You are here

Universal Modeling Language (UML)

Universal Modeling Language (UML) is a formal language that aids in the process of engineering software systems. It may also be useful in modeling organizational processes. UML has its own document format called XMI. The document format is a special case of XML, and it has a formal description in the form of an XSL stylesheet. However, most importantly, the UML documents correspond closely to graphical diagrams that one may draw on paper during the design process. It is important that there exists software which translates between the XMI document and its graphical visualization. In these notes, we will use a program called Umbrello, open source and readily available for Linux and other operating systems.

UML designer packages can be used  in three major modes:

  1. UML is used purely as a tool to document the design process.
  2. UML is used to create the design and generate prototype computer code in an implementation language of one's choice, such as C++ or Java.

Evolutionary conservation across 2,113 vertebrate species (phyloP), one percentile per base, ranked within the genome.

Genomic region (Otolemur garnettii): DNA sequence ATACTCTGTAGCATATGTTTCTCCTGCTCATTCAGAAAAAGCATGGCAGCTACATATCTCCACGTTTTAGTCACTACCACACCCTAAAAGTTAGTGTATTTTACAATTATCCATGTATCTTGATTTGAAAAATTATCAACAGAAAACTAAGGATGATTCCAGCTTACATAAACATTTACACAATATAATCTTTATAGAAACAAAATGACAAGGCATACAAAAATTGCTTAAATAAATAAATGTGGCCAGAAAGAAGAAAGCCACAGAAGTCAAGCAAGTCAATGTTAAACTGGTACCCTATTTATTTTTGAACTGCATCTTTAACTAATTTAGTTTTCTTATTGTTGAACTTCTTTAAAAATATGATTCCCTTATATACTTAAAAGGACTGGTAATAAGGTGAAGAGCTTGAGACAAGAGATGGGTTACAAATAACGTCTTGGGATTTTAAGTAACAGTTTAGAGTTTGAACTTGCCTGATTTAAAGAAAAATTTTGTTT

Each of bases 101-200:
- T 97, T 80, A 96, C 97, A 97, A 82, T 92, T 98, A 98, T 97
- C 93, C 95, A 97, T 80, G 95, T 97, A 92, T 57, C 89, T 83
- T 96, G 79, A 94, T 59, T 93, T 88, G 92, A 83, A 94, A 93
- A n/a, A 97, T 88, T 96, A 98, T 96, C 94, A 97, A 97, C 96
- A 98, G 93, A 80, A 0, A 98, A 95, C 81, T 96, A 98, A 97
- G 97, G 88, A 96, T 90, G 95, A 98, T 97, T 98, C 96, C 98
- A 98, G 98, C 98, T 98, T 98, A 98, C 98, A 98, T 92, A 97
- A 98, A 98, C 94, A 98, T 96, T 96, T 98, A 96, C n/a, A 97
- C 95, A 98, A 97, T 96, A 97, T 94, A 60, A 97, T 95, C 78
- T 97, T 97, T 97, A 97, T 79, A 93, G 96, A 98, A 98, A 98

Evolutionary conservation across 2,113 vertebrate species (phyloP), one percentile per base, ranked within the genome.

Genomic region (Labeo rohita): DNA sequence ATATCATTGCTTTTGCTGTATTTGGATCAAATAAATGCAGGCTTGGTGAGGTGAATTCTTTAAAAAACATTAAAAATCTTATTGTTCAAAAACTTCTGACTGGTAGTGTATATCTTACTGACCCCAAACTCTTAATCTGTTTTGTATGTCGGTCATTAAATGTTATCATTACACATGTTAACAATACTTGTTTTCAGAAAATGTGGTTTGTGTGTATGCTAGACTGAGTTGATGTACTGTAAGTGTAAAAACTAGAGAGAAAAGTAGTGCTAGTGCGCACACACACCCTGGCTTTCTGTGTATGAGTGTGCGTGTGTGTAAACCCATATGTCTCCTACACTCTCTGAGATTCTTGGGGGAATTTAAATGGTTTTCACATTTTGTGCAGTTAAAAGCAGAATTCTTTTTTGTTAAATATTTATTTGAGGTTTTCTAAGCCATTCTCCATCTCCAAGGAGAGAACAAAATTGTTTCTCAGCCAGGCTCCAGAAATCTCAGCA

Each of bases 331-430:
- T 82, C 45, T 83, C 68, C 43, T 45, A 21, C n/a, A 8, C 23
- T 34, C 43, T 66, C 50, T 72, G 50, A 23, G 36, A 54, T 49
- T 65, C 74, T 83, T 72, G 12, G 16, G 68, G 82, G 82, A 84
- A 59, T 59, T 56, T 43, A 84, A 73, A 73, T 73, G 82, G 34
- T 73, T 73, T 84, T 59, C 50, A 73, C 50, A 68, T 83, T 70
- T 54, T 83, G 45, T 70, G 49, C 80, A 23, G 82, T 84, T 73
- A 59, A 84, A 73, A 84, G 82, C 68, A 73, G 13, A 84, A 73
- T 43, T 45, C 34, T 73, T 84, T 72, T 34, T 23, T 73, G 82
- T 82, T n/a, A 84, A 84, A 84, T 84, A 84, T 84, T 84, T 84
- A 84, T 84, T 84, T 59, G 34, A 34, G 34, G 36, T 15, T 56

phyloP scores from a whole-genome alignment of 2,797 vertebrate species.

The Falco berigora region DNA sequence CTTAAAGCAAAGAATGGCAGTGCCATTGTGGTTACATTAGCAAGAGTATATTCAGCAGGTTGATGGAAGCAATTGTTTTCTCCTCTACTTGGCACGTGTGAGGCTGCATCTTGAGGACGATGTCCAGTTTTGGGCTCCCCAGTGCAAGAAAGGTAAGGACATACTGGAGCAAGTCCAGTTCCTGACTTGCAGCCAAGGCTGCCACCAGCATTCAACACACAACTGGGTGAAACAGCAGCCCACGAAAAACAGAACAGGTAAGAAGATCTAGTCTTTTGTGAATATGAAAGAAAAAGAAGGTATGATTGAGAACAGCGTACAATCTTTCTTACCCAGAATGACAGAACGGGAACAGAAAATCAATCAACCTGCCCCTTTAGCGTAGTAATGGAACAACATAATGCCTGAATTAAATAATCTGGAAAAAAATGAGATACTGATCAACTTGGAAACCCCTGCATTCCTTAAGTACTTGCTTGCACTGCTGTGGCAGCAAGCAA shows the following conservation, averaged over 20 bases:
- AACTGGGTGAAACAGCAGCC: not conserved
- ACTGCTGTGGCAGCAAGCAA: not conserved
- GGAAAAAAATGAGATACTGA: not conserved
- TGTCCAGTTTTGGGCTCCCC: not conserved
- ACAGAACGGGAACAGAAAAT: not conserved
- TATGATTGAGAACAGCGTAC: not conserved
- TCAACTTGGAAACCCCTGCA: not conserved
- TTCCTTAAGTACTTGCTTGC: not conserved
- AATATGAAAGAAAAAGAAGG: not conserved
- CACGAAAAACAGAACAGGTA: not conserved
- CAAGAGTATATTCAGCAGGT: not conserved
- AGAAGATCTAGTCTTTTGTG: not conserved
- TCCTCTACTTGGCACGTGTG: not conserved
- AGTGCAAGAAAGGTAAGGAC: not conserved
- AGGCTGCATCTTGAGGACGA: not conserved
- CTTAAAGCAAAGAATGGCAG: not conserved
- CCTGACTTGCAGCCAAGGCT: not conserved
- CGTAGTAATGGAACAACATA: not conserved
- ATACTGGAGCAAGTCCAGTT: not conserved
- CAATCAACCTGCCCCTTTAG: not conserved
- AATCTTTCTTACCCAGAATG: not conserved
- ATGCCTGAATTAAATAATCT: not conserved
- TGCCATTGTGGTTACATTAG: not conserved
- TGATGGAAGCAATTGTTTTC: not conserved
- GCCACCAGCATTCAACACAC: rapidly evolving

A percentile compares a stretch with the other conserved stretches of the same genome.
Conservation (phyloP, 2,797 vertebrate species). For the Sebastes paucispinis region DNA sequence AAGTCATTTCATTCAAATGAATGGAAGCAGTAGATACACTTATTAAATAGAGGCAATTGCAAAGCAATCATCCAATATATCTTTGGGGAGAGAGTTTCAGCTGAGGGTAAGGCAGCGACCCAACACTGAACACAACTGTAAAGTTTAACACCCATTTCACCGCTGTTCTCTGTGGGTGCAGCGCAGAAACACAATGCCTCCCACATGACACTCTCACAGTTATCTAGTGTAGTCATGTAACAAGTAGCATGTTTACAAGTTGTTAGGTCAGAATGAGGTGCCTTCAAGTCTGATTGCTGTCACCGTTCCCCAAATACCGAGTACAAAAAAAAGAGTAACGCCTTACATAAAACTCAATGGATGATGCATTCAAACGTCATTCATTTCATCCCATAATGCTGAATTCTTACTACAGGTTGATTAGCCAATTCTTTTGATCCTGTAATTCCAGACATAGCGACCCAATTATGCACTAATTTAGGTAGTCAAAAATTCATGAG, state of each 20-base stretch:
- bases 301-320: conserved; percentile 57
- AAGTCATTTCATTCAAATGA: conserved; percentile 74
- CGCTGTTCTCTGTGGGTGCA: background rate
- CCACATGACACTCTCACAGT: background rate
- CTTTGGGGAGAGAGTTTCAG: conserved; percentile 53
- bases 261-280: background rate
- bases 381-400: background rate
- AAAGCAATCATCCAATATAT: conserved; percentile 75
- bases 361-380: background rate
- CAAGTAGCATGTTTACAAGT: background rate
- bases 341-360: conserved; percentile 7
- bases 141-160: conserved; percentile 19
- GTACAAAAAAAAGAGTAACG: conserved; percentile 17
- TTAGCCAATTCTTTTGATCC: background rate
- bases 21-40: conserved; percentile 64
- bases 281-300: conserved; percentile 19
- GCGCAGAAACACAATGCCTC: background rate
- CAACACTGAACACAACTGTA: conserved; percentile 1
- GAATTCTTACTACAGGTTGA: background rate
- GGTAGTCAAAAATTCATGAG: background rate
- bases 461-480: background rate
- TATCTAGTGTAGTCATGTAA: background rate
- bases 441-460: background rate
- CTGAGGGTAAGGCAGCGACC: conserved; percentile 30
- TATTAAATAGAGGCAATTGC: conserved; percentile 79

3. UML is used to extract the design from the existing code, with the purpose of reaching a better understanding of the design.

The fourth way would be to entirely formulate the design and implementation in terms of UML, with the computer being responsible for coding the design in an implementation language of one's choice. While the Rational Rose family of tools from IBM goes some way towards this goal, probably there are not many real-life software systems fully implemented in this manner.  On the other hand, to just use UML as a documentation system is probably a waste. The most useful is to use UML are a combination of 2. and 3.